Tarot Lovers

Tarot Lovers

tarot lovers

Inspiration for my depiction of the Lovers card came from Paolo Uccello’s  painting of Saint George and the Dragon.

On first view, of Paolo Uccello’s painting it appears the male hero is liberating the maiden from the dragon.  However, on closer scrutiny,  it can be seen that the maiden holds and leads the dragon by the chain around its neck.  The dragon is not her jailor but her pet.

The maiden is the symbolic stimulus for overcoming fear for she inflames the hero to action liberating him from what holds him back as represented by the dragon.

It is not the maiden who is liberated but the male when his desire for her is strong enough to overcome his fear.

Nature tests us to see if we are worthy enough to win what we desire.

Tarot of the Morning Star deck reprinted

Tarot of the Morning Star book reprinted

From Howling at the Sky

The Lovers card illustrates the state of the Nile valley when the sun is in the sign of Gemini.

Gemini is the sign preceding Cancer on the wheel of the zodiac.  It is in the sign of Cancer that the star Sirius rises with the Sun to announce the inundation of the Nile, which will return life to the land.  Therefore, when the Sun is in Gemini, the land is at its most barren.  For the ancient Egyptians, this would have been the last sign of their zodiac.

The first sign is Cancer, the place of rising of a new current, announced by the ascension of the star Sirius in conjunction with the Sun.  If we look at the Lovers card, we see visible nature depicted as a woman, the goddess Isis, in the last throws of life.

Rising from the barren landscape is a great serpent, poised to devour what remains of nature.  This serpent has, over the course of the year, consumed all of the life-giving water and reduced the land to desert.  All would be lost if it were not for the figure in the top left of the card.  Here is the adventurer, with sword raised, poised to slash open the serpent who will release the waters of the inundation, realized in the sign of Cancer and illustrated in the tarot card of the Chariot.  The figure of the adventurer is the constellation of Orion, often referred to as the hunter.  In one image, this card is allegorizing the climax of the quest, the searching for the source of life.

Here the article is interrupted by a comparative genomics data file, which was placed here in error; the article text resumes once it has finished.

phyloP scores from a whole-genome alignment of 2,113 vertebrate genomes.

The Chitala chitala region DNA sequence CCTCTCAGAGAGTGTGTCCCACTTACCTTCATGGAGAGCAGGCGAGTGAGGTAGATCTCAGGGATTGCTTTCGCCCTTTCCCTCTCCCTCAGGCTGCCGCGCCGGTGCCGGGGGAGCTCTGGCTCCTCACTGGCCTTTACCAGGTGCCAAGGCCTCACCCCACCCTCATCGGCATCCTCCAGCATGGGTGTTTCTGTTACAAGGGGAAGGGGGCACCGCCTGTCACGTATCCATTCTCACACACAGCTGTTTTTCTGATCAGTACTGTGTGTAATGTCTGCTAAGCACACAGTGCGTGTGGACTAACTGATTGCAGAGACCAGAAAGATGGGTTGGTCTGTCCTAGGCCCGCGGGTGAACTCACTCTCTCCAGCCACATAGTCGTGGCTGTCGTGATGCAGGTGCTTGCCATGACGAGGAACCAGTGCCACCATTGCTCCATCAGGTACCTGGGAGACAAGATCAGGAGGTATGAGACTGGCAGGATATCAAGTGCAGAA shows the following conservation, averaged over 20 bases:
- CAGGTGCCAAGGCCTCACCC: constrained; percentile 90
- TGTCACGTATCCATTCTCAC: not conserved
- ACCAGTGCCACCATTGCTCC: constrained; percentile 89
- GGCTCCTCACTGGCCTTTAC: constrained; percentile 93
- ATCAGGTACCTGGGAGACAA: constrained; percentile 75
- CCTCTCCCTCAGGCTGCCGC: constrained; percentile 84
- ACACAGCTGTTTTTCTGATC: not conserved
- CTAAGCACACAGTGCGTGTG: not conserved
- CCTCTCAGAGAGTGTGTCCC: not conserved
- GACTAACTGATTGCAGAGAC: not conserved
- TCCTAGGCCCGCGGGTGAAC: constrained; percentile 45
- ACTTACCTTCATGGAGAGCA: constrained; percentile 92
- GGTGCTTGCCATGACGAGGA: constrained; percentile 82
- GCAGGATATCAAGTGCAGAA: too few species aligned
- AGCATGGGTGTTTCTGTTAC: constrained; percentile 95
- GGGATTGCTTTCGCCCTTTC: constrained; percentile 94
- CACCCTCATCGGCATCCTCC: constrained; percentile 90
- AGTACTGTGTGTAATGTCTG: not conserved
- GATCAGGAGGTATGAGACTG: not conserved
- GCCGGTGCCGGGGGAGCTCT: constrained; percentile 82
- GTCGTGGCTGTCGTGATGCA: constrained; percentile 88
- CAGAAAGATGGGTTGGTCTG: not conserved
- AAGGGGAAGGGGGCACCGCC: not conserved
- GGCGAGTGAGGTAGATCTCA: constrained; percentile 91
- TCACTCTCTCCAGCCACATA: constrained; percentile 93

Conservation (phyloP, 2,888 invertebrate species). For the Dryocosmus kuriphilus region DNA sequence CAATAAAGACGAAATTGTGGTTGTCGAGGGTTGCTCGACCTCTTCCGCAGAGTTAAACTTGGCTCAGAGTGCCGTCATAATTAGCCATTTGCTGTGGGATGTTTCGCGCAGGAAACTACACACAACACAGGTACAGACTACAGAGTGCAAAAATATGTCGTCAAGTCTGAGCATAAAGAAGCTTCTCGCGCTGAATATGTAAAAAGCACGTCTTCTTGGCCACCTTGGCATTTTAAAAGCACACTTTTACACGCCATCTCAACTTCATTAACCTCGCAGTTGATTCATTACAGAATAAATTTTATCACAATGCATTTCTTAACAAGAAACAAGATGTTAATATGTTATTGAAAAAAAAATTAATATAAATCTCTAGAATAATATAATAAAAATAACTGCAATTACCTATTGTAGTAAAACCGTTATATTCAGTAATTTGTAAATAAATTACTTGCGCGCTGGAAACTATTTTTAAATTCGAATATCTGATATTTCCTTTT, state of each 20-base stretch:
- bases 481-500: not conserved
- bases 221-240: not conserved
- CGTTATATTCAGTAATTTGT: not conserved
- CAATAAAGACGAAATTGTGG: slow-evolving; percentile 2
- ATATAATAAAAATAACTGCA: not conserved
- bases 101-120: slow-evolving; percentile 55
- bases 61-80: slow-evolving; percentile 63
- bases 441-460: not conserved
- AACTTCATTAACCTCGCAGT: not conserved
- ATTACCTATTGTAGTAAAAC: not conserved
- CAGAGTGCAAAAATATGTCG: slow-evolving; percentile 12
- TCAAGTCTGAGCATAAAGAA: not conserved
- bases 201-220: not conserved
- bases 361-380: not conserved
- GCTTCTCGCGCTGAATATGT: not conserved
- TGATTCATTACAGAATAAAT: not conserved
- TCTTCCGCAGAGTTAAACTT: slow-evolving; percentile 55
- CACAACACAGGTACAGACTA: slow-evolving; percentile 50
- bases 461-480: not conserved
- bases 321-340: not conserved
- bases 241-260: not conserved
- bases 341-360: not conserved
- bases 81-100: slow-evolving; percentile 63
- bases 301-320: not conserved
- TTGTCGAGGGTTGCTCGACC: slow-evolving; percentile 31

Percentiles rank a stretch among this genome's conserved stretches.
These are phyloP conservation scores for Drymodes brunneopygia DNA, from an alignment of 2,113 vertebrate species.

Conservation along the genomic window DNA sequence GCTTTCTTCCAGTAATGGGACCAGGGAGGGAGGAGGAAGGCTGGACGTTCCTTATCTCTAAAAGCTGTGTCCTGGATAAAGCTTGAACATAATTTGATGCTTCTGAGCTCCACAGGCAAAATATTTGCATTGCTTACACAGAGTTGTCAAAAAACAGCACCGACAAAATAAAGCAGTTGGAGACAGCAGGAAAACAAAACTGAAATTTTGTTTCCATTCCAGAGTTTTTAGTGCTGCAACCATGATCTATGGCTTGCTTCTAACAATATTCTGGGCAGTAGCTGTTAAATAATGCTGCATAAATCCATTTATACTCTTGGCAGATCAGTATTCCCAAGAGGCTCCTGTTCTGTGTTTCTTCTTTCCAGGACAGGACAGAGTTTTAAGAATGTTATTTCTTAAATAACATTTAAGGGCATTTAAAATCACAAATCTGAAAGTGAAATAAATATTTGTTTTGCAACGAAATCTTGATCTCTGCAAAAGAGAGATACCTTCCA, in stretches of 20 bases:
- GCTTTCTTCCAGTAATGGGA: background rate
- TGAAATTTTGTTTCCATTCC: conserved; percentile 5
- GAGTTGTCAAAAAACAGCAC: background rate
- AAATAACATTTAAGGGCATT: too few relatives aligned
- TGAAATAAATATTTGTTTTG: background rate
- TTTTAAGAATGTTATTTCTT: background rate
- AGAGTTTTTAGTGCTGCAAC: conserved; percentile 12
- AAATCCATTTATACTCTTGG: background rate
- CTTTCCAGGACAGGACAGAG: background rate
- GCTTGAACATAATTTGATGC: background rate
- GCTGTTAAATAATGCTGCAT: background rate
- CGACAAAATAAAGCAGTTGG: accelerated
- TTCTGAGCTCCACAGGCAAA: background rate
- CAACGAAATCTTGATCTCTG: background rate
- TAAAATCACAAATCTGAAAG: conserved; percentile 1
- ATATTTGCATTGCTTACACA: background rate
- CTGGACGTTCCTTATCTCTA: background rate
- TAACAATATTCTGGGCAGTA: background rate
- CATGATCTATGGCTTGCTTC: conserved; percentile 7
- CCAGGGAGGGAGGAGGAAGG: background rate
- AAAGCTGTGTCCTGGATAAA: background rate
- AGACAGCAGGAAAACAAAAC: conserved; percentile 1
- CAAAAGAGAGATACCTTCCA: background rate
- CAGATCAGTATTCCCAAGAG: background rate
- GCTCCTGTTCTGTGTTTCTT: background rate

In periods of our lives when we become bereft of ideas or emotion, we need to call on our intuitive ability, the energy represented by the Lovers card.  The card illustrates the comparison of these barren intervals in our lives with the Nile valley prior to the inundation.

Our expectations are restrained and appear to be drained of vitality, placing us in a state of inertia.  However, the thrill of new possibilities can be liberated by tapping the current of life, the serpent, and by our passion to live, the adventurer, the constellation of Orion.

In experiencing this card in barren periods of our lives, we have at our command the tool for unlocking the infinite prospects open to us.  Through intuitive ability, we realize that we can be more than what we presently are.

Tarot Lovers Relative To Bicameral Mind Theory

Inspired by “The Origin of Consciousness in the Breakdown of the Bicameral Mind” by  Julian Jaynes

My rendition of The Lovers tarot card defines in its imagery the clash of modern consciousness rising within humankind, thus preempting the automatic responses of previous generations.

Prior to approximately 1000 BC, bicameral mind theory is of the opinion that humans responded robotically to the impulses of nature. Heard as ancestral voices these impulses over time developed into the voices of gods.

The serpent featured in the card is raw nature. It is the source of hallucinated ancestral voices that converse with the maiden, our receptive creative selves.

She makes the ancient sign of welcoming or honoring to the serpent, her lover. This is not a sign of worship, but a greeting of equals.

Perseus, the figure descending from the sky, is the appearance of modern man and a new way of thinking brought about through an increase of emphasis of logical thought.

His drawn sword, symbolic of a pen, represents the origin of writing, a radical stimulus culminating with the end of the old ways symbolized by the serpent.

Hallucinated conversations, exorcised through writing, negated our ancestors need to listen to personal impulses and needs, thus causing a gravitation to reliance upon another man’s opinion over our one’s own revelation.

The  desert background is the state of our lives through the impact of no longer trusting, listening, or hearing the vocalization of nature’s ancestral voices. It is symbolic of  the loss of love.

The serpent becomes a threat because it is now the misunderstood voice of natural force.

See Dream Linguistics for techniques to renew communication with ancestral directives.  

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